The statutes that govern gestational surrogacy vary not just country-to-country but also between jurisdictions within the same country.
Often regional bodies contend with a competing eagerness to help hopeful parents and fears of socioeconomic or gendered exploitation, as well as “commodification of the body”.
Laws change frequently and according to the ICMART 2019 IFS surveillance report, 19% of countries instituted some modification to its policy in the previous three years.
For this reason, amongst others, it's critical to consult with your regional authorities and clinicians on the legality of gestational surrogacy and the nuances therein.
For instance, while surrogacy is technically legal in roughly ~40% of countries, only in a few countries (e.g. the U.S.) can intended parents compensate carriers.
In other countries (e.g. Canada, Israel, the U.K.), only “altruistic” surrogacy is legal, whereby carriers can only be compensated for “reasonable expenses related to the pregnancy”. The reality is that in these countries intended parents have few options (mostly just friends or family) to find a gestational carrier, and the practice is rare.
Some countries (e.g. India) will have differing statutes depending upon where the intended parents are from, while in other countries (e.g. China), surrogacy is mostly banned in all forms outright.
For these reasons, amongst others (including questions of cost and arrangements of citizenship for the child), intended parents often seek gestational surrogacy services abroad.
For context, in the United States, the percentage of gestational surrogacies where the intended parents came from abroad has been on an uninterrupted climb for some time.
Alternatively, countries like India have instituted laws to stem the flow of foreign intended parents from using gestational carrier services within the country.
Typically, pursuing gestational surrogacy abroad creates enormous logistical complexity, not limited to periods (e.g. COVID) where travel is restricted. It’s common for intended parents to feel low levels of comfort with an international agency and worry where, or if, their child will be granted citizenship.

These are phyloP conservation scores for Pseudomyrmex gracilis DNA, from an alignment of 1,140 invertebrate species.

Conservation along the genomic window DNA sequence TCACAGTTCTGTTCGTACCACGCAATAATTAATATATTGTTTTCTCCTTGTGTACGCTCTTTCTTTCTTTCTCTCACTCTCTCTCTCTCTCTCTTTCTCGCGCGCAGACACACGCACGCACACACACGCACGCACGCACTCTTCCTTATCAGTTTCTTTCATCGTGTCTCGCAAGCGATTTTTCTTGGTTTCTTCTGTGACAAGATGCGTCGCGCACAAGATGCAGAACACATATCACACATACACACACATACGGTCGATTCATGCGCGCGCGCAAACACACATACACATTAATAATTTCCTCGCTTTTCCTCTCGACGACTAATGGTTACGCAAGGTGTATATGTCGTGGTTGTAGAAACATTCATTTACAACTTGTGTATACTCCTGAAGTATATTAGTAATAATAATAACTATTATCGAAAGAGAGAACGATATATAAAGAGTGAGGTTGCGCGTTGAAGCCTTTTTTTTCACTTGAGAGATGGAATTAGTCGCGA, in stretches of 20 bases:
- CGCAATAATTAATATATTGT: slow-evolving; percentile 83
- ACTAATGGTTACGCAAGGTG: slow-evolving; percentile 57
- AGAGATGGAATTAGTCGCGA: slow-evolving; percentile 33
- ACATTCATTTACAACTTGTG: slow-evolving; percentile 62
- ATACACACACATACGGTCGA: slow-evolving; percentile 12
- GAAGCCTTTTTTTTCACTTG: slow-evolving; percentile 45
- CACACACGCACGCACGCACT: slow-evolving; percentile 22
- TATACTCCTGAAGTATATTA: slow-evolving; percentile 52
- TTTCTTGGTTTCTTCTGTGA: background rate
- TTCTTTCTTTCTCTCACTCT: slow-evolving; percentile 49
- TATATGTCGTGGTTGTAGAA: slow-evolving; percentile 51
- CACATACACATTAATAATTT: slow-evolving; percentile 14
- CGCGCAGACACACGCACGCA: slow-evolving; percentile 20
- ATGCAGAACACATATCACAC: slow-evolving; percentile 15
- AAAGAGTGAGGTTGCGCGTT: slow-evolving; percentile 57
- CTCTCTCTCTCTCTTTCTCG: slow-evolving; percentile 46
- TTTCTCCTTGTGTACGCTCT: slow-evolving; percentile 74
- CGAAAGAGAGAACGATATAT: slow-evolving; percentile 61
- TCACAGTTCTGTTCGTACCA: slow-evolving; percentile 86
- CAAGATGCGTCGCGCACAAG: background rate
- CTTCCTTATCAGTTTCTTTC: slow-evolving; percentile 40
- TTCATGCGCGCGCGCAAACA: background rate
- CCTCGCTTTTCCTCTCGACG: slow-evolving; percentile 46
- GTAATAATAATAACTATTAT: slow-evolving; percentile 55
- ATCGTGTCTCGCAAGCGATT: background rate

What’s more, both intended parents and gestational carriers tell us they feel the relationship was harder to develop from overseas. Cultural barriers, language barriers, and time zone differences become challenges and many gestational carriers who’ve carried for intended parents abroad can be more likely to feel the relationship is “transactional”.
Before considering gestational surrogacy abroad, it’s important to consult with a reproductive attorney in your territory and in the region you’re considering.
As we mentioned, even within countries, laws may vary jurisdiction-to-jurisdiction. The United States provides the most obvious example.
When intended parents have a child through gestational surrogacy, they need to accomplish two goals: the first is to ensure the gestational carrier does not have rights as a parent to the child. The second is to ensure a partner who is not biologically related to the child can become recognized as a parent to the child. What dictates how easy or hard this is to accomplish is the state where the gestational carrier lives and gives birth.
Some states make this process incredibly easy and selecting a gestational carrier who lives there is a good move. Those states are California, Connecticut, Delaware, Oregon, New Hampshire, New York, Maine, and Nevada. Here, paying a gestational carrier to carry a child is legal, and it’s easy to have both parents placed on the birth certificate a priori. Typically, surrogates who live in these states are able to command higher rates because there is a lower risk that they can complicate matters legally.
On the other hand, nobody pursuing surrogacy should consider doing so with a gestational carrier living or planning to deliver in Louisiana or Michigan, as examples. In these states, it is illegal to pay for a gestational carrier to carry a child, and so the intending parents have virtually no rights and are completely exposed should the gestational carrier want to keep the child.
In the other remaining states and territories, the rules can vary case-by-case, and county-by-county, with varying degrees of precedent and certainty. Gestational surrogacy may be permitted, but ensuring intended parents can be readily recognized as a parent may be cumbersome.
State laws are subject to both interpretation and changes, and so it's important to consult with a reproductive attorney.